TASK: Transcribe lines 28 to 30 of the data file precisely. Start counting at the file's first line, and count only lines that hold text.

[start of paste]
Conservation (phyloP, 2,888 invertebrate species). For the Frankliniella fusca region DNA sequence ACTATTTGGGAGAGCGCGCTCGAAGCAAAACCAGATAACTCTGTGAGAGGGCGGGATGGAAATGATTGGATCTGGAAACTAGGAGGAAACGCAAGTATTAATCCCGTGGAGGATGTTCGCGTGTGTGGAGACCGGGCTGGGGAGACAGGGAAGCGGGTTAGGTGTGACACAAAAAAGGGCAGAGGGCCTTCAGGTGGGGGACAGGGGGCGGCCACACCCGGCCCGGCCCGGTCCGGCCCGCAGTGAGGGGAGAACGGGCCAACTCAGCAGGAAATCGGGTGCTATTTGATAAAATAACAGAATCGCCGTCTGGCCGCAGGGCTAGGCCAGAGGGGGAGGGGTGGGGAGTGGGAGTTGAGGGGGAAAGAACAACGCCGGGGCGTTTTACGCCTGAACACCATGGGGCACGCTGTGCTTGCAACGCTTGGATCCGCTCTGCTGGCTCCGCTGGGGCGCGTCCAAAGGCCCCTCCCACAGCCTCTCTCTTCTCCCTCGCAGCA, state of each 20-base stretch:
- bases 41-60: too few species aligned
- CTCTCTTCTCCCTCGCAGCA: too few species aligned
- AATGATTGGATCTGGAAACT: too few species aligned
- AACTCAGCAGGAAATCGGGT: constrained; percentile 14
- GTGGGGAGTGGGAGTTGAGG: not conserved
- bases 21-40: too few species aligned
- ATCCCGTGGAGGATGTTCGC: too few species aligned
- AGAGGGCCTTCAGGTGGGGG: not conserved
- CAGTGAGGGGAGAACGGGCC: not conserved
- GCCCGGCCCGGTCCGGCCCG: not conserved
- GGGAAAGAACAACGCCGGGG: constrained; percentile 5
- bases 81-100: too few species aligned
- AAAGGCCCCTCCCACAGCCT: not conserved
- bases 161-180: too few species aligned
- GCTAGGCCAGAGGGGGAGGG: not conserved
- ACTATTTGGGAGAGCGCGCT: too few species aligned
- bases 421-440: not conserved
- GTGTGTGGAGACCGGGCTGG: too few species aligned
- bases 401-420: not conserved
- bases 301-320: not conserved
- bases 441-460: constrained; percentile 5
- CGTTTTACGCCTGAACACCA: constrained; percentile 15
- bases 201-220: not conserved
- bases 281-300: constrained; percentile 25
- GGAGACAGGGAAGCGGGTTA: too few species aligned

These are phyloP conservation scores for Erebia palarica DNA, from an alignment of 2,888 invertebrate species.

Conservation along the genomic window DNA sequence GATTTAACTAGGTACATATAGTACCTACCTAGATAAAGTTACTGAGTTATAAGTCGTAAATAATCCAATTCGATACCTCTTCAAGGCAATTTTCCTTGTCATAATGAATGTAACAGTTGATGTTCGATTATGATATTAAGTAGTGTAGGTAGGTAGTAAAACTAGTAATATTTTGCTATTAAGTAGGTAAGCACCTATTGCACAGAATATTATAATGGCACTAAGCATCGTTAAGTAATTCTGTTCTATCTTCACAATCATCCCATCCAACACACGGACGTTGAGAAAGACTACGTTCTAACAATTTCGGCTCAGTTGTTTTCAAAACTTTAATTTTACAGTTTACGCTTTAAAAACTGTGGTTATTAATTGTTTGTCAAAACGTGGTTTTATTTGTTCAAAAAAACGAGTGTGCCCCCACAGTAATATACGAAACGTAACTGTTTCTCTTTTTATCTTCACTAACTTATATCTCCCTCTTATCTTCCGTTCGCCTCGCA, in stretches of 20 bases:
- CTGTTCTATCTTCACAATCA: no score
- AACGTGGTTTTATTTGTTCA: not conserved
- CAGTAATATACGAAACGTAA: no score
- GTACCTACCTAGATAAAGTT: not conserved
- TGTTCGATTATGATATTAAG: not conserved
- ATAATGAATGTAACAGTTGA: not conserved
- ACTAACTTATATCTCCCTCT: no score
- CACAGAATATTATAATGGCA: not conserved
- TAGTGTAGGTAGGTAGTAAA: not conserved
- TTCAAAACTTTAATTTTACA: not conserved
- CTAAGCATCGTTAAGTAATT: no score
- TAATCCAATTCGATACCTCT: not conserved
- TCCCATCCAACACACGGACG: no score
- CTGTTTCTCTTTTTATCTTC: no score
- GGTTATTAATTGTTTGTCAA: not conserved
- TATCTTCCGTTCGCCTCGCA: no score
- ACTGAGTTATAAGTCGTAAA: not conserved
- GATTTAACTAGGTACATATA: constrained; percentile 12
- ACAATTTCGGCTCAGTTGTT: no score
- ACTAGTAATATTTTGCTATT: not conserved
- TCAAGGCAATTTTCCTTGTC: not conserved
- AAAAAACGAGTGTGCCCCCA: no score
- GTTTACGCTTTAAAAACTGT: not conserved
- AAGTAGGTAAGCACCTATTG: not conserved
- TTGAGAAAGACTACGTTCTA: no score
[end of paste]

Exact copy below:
Conservation along the genomic window DNA sequence GATTTAACTAGGTACATATAGTACCTACCTAGATAAAGTTACTGAGTTATAAGTCGTAAATAATCCAATTCGATACCTCTTCAAGGCAATTTTCCTTGTCATAATGAATGTAACAGTTGATGTTCGATTATGATATTAAGTAGTGTAGGTAGGTAGTAAAACTAGTAATATTTTGCTATTAAGTAGGTAAGCACCTATTGCACAGAATATTATAATGGCACTAAGCATCGTTAAGTAATTCTGTTCTATCTTCACAATCATCCCATCCAACACACGGACGTTGAGAAAGACTACGTTCTAACAATTTCGGCTCAGTTGTTTTCAAAACTTTAATTTTACAGTTTACGCTTTAAAAACTGTGGTTATTAATTGTTTGTCAAAACGTGGTTTTATTTGTTCAAAAAAACGAGTGTGCCCCCACAGTAATATACGAAACGTAACTGTTTCTCTTTTTATCTTCACTAACTTATATCTCCCTCTTATCTTCCGTTCGCCTCGCA, in stretches of 20 bases:
- CTGTTCTATCTTCACAATCA: no score
- AACGTGGTTTTATTTGTTCA: not conserved